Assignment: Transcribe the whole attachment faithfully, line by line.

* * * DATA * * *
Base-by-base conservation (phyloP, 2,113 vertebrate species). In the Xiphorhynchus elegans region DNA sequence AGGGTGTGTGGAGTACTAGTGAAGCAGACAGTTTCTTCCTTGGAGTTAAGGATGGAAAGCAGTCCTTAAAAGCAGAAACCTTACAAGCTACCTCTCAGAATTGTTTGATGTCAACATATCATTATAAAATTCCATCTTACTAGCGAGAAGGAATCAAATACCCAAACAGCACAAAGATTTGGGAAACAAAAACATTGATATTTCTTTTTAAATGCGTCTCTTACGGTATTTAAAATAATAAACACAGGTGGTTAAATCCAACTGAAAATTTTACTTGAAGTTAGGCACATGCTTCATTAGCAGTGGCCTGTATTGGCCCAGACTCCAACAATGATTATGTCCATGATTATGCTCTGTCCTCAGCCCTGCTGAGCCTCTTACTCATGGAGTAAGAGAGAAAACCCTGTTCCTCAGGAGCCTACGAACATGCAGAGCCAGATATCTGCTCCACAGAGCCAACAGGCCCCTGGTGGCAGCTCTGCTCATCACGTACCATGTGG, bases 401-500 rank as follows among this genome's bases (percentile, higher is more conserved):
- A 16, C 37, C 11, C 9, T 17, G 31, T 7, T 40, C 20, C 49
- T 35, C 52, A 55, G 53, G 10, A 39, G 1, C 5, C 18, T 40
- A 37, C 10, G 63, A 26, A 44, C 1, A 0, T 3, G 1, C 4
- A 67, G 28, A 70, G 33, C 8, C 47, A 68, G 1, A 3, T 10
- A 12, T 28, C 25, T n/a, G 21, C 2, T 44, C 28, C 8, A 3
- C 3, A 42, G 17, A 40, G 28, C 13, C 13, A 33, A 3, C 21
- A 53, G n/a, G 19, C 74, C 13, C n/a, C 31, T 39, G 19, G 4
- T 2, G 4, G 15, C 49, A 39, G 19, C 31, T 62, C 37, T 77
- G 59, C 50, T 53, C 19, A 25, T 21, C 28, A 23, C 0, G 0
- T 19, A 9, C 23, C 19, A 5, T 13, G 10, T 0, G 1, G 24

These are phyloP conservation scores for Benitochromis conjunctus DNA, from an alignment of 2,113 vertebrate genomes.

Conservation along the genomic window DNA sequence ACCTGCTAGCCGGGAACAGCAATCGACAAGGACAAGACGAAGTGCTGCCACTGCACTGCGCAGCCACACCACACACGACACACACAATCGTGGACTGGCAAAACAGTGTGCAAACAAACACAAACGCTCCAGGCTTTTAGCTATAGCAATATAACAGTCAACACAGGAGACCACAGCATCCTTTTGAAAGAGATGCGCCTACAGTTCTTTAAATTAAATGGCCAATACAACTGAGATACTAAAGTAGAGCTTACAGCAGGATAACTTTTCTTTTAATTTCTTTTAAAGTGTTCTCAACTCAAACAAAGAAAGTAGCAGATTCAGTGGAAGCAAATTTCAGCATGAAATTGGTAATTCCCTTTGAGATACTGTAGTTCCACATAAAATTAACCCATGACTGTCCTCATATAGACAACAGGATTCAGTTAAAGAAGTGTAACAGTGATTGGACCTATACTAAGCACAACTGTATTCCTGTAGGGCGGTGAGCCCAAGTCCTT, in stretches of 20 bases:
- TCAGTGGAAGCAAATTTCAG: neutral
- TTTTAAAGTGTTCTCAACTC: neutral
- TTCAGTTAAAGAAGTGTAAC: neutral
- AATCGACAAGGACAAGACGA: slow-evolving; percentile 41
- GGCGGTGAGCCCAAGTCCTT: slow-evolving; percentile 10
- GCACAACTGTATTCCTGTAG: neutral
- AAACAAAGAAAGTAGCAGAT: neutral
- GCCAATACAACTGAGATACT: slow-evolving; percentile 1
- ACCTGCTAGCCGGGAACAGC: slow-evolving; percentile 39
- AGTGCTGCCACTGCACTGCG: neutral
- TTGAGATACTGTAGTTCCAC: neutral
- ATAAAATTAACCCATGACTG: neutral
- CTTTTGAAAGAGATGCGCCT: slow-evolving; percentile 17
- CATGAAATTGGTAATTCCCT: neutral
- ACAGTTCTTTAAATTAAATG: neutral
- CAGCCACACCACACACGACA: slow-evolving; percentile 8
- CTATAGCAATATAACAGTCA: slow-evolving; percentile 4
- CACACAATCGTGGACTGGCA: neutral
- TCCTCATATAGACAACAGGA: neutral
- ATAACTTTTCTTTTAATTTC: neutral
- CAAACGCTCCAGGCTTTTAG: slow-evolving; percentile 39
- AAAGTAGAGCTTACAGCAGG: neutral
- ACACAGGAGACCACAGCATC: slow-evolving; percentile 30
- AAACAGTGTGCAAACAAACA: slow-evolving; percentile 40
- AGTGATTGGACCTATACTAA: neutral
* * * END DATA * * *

Base-by-base conservation (phyloP, 2,113 vertebrate species). In the Xiphorhynchus elegans region DNA sequence AGGGTGTGTGGAGTACTAGTGAAGCAGACAGTTTCTTCCTTGGAGTTAAGGATGGAAAGCAGTCCTTAAAAGCAGAAACCTTACAAGCTACCTCTCAGAATTGTTTGATGTCAACATATCATTATAAAATTCCATCTTACTAGCGAGAAGGAATCAAATACCCAAACAGCACAAAGATTTGGGAAACAAAAACATTGATATTTCTTTTTAAATGCGTCTCTTACGGTATTTAAAATAATAAACACAGGTGGTTAAATCCAACTGAAAATTTTACTTGAAGTTAGGCACATGCTTCATTAGCAGTGGCCTGTATTGGCCCAGACTCCAACAATGATTATGTCCATGATTATGCTCTGTCCTCAGCCCTGCTGAGCCTCTTACTCATGGAGTAAGAGAGAAAACCCTGTTCCTCAGGAGCCTACGAACATGCAGAGCCAGATATCTGCTCCACAGAGCCAACAGGCCCCTGGTGGCAGCTCTGCTCATCACGTACCATGTGG, bases 401-500 rank as follows among this genome's bases (percentile, higher is more conserved):
- A 16, C 37, C 11, C 9, T 17, G 31, T 7, T 40, C 20, C 49
- T 35, C 52, A 55, G 53, G 10, A 39, G 1, C 5, C 18, T 40
- A 37, C 10, G 63, A 26, A 44, C 1, A 0, T 3, G 1, C 4
- A 67, G 28, A 70, G 33, C 8, C 47, A 68, G 1, A 3, T 10
- A 12, T 28, C 25, T n/a, G 21, C 2, T 44, C 28, C 8, A 3
- C 3, A 42, G 17, A 40, G 28, C 13, C 13, A 33, A 3, C 21
- A 53, G n/a, G 19, C 74, C 13, C n/a, C 31, T 39, G 19, G 4
- T 2, G 4, G 15, C 49, A 39, G 19, C 31, T 62, C 37, T 77
- G 59, C 50, T 53, C 19, A 25, T 21, C 28, A 23, C 0, G 0
- T 19, A 9, C 23, C 19, A 5, T 13, G 10, T 0, G 1, G 24

These are phyloP conservation scores for Benitochromis conjunctus DNA, from an alignment of 2,113 vertebrate genomes.

Conservation along the genomic window DNA sequence ACCTGCTAGCCGGGAACAGCAATCGACAAGGACAAGACGAAGTGCTGCCACTGCACTGCGCAGCCACACCACACACGACACACACAATCGTGGACTGGCAAAACAGTGTGCAAACAAACACAAACGCTCCAGGCTTTTAGCTATAGCAATATAACAGTCAACACAGGAGACCACAGCATCCTTTTGAAAGAGATGCGCCTACAGTTCTTTAAATTAAATGGCCAATACAACTGAGATACTAAAGTAGAGCTTACAGCAGGATAACTTTTCTTTTAATTTCTTTTAAAGTGTTCTCAACTCAAACAAAGAAAGTAGCAGATTCAGTGGAAGCAAATTTCAGCATGAAATTGGTAATTCCCTTTGAGATACTGTAGTTCCACATAAAATTAACCCATGACTGTCCTCATATAGACAACAGGATTCAGTTAAAGAAGTGTAACAGTGATTGGACCTATACTAAGCACAACTGTATTCCTGTAGGGCGGTGAGCCCAAGTCCTT, in stretches of 20 bases:
- TCAGTGGAAGCAAATTTCAG: neutral
- TTTTAAAGTGTTCTCAACTC: neutral
- TTCAGTTAAAGAAGTGTAAC: neutral
- AATCGACAAGGACAAGACGA: slow-evolving; percentile 41
- GGCGGTGAGCCCAAGTCCTT: slow-evolving; percentile 10
- GCACAACTGTATTCCTGTAG: neutral
- AAACAAAGAAAGTAGCAGAT: neutral
- GCCAATACAACTGAGATACT: slow-evolving; percentile 1
- ACCTGCTAGCCGGGAACAGC: slow-evolving; percentile 39
- AGTGCTGCCACTGCACTGCG: neutral
- TTGAGATACTGTAGTTCCAC: neutral
- ATAAAATTAACCCATGACTG: neutral
- CTTTTGAAAGAGATGCGCCT: slow-evolving; percentile 17
- CATGAAATTGGTAATTCCCT: neutral
- ACAGTTCTTTAAATTAAATG: neutral
- CAGCCACACCACACACGACA: slow-evolving; percentile 8
- CTATAGCAATATAACAGTCA: slow-evolving; percentile 4
- CACACAATCGTGGACTGGCA: neutral
- TCCTCATATAGACAACAGGA: neutral
- ATAACTTTTCTTTTAATTTC: neutral
- CAAACGCTCCAGGCTTTTAG: slow-evolving; percentile 39
- AAAGTAGAGCTTACAGCAGG: neutral
- ACACAGGAGACCACAGCATC: slow-evolving; percentile 30
- AAACAGTGTGCAAACAAACA: slow-evolving; percentile 40
- AGTGATTGGACCTATACTAA: neutral